13. Hi David. My fingers wish to share some of the words of Ikkyu 1 of my favorite Zen rapscallions-long dead, (the best zen masters are all dead) which gives a good flavor of what zen is about on matters life & death: "On the sea of death and life, The diver's boat is frightened With 'Is' and 'Is not'; But if the bottom is broken through, 'Is' and 'Is not' disappear." have a good one, earl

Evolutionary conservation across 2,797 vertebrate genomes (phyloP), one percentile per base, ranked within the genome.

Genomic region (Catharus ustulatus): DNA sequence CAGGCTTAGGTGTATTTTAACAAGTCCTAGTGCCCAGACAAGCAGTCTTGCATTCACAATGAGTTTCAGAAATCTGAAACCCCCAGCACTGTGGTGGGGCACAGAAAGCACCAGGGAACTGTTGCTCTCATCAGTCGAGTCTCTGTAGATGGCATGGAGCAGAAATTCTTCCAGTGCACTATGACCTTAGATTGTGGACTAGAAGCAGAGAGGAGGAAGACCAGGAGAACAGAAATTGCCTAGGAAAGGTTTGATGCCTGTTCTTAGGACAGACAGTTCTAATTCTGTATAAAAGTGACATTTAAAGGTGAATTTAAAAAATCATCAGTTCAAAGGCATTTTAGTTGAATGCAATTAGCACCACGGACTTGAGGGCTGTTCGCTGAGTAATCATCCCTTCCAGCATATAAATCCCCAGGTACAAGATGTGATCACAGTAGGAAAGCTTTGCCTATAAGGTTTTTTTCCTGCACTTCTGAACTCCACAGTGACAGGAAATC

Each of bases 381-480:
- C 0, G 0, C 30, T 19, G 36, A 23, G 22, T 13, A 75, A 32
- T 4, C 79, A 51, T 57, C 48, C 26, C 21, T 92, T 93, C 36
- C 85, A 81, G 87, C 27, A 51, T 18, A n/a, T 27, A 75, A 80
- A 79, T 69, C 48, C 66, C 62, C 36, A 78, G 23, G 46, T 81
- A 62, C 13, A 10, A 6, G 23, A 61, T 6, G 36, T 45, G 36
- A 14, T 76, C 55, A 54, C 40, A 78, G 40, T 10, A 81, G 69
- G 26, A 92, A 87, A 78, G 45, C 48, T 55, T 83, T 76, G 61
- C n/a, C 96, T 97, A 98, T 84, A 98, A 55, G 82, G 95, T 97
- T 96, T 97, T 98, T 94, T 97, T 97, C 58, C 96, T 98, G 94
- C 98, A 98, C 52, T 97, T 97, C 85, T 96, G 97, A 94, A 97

14. I hadn't stopped into say hi for awhile, but this thread caught my eye. While typically Christian folk including many of its mystics have tended to frame their experiences in terms of a relationship between 2 entities, Meister Eckhart was unique-& more to my liking in his "zenness." I probably posted this 1 when I first joined here, but here's 1 of his gems that captures that flavor: "When I subsisted in the ground, in the bottom, in the fount of Godhead, no one asked me where I was going or what I was doing; there was no one to ask me. When I was flowing, all creatures spake God. If I am asked Brother Eckhart, when went ye out of your house? Then I must have been in. Even so do all creatures speak God. And why do they not speak Godhead? everything in Godhead is one, and of that there is nothing to be said. Godhead does no work, there is nothing to do, in it is no activity. It never envisaged any work. God and Godhead are as different as active and inactive. On my return to God, where I am formless, my breaking through will be far nobler than my emanation. I alone take all creatures out of their sense into my mind and make them one in me. When I go back into the ground, into the depths, into the well-spring of Godhead, no one will ask me whence I came or wither I went. No one missed me, God passes away." So we do have 1 great Christian mystic who framed things at depth as "oneness." However, my "Christian theology" has been deeply influenced by my love of Buddhism. I am only conversant with Buddhism among the Eastern religions, but it's a bit of a misnomer to believe they see Reality as "oneness." Non-dual, ya know simply means not two-doesn't necessarily imply one. I tend to view all levels of being via the line by Shunryu Suzuki, founder of the San Francisco Zen Center when speaking to students re their question whether the mind and body were one or entirely separate: he said "not one, not two." I am not my fumbling fingers, nor am I separate from them. I as leaf of the vine, am not the vine, but am not separate from it. So is Reallity two or one? Not one, not two. Hope that clears up any confusion. Now it's on to the next koan. take care, earl